Effect of Fish Proteins, Salt, Sugar and Monosodium Glutamate on the Microstructural, Rheological and Physico-Chemical Properties of Fish Cracker ('Keropok')
Cheow, Chong Seng (1998) Effect of Fish Proteins, Salt, Sugar and Monosodium Glutamate on the Microstructural, Rheological and Physico-Chemical Properties of Fish Cracker ('Keropok'). PhD thesis, Universiti Putra Malaysia.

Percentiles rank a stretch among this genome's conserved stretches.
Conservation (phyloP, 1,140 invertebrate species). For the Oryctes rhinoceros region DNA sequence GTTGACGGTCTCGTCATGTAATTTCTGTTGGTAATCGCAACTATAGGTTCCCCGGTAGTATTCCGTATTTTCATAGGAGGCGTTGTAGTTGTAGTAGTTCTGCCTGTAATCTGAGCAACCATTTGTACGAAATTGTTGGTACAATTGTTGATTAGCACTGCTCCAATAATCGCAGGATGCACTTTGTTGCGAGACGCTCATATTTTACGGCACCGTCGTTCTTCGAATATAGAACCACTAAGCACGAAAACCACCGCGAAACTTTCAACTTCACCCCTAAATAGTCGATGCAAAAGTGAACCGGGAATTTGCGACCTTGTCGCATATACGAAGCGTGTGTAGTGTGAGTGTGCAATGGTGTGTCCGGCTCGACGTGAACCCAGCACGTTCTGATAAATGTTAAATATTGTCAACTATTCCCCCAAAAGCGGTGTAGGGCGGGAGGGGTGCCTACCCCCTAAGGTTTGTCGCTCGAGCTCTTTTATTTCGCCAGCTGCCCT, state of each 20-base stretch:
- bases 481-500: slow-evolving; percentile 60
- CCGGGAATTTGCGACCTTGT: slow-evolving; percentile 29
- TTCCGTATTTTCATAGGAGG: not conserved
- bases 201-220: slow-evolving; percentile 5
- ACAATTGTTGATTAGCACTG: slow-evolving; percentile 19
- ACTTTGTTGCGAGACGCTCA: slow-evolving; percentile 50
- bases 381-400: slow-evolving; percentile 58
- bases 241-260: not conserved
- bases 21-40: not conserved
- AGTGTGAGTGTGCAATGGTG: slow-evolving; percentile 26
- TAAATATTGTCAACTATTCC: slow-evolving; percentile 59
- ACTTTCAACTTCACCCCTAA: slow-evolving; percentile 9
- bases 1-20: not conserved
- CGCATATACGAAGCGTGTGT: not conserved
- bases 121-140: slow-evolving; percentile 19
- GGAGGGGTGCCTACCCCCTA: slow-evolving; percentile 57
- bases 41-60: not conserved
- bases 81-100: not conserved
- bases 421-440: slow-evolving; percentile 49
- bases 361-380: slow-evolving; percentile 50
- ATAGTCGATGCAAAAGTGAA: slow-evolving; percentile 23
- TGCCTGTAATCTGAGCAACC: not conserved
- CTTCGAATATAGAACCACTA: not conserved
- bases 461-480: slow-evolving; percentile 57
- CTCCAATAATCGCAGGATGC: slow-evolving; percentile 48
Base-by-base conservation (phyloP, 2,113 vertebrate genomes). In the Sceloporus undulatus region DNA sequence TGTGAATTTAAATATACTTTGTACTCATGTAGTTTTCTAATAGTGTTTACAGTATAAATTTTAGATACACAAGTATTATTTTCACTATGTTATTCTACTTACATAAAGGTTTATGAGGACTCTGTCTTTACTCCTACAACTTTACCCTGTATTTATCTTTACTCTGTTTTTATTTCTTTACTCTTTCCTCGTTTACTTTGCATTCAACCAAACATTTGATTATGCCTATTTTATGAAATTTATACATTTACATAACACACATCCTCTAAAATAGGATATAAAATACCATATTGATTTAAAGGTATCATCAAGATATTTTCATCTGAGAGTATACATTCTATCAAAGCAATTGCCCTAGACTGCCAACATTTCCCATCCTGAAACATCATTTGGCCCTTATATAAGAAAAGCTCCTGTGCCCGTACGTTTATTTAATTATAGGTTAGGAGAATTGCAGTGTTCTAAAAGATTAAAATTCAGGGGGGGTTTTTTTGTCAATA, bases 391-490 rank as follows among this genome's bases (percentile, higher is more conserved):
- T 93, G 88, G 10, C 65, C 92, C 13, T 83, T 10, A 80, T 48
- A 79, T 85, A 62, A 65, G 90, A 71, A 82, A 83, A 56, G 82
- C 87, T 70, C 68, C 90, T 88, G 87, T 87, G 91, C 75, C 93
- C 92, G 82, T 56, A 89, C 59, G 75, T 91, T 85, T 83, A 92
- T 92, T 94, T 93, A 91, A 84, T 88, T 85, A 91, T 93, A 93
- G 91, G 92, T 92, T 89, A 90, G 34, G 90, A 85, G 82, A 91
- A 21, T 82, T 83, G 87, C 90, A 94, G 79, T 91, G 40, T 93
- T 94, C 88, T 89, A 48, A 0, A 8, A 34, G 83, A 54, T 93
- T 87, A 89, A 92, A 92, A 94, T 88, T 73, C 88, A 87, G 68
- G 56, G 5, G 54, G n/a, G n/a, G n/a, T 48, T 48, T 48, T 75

Fish cracker or more commonly known as 'keropok' in Malaysia is a popular snack food among countries in the ASEAN region. This work examines factors affecting 'keropok' quality such as the effect of fish proteins, salt. sugar, monosodium glutamate (MSG) on the gelatinisation of tapioca and sago st arches. Microstructural studies of 'keropok' during different stages of processing were al so observed and correlated to rheological behaviour. Results from differential scanning calorimetry (DSC) showed that with increasing fish content the conclusion gelatinisation temperature (Tc) of the mixture remained relatively constant while the range of gelatinisation temperature decreased. There were hardly any effect due to the addition of 1% sugar and 0.4% MSG. on the onset (To) and peak(Tp) gelatinisation temperatures of sago and tapioca starches. The addition of 2% salt had the greatest effect on gelatinisation temperature of 'keropok' mixture, linear expansion of fried'keropok',and small and large deformations of 'keropok' gel. The technology of producing a good expanded 'k that fresh fish, sufficient amount of salt (2% of the total weight of wet fish and starch), proper sequence of mixing of the 'keropok' mixture to form evenly distributed fiexpansion, full gelatinisation of fish-starch gel, and elastic fish-starch gel formation. At high fish contents (60-70%) the formation of fish protein network in the matrix caused a drop in expansion. There was, however, a sharp increase in the compressive strength of the 'keropok' gel. This result is complemented by the higher storage modulus (G') and lower loss tangent (tan ᵟ) values obtained, indicative of the existence of a strong elastic network. Such conditions were observed when the microstructure of the fish muscle fibres appeared to be well crosslinked. The findings in this study revealed that in order to produce better expanded 'keropok' and a more elastic and fully gelatinised 'keropok' gel, superior interms of appearance, shape and linear expansion, several important factors that ensure even distribution of fish proteins in the fish-starch gel must be taken into account. In conclusion, fresh fish, sufficient amount of salt (2% of the weight of wet fish and starch) and the proper sequence of adding ingredients in mixing are recommended to produce high quality ' keropok'.
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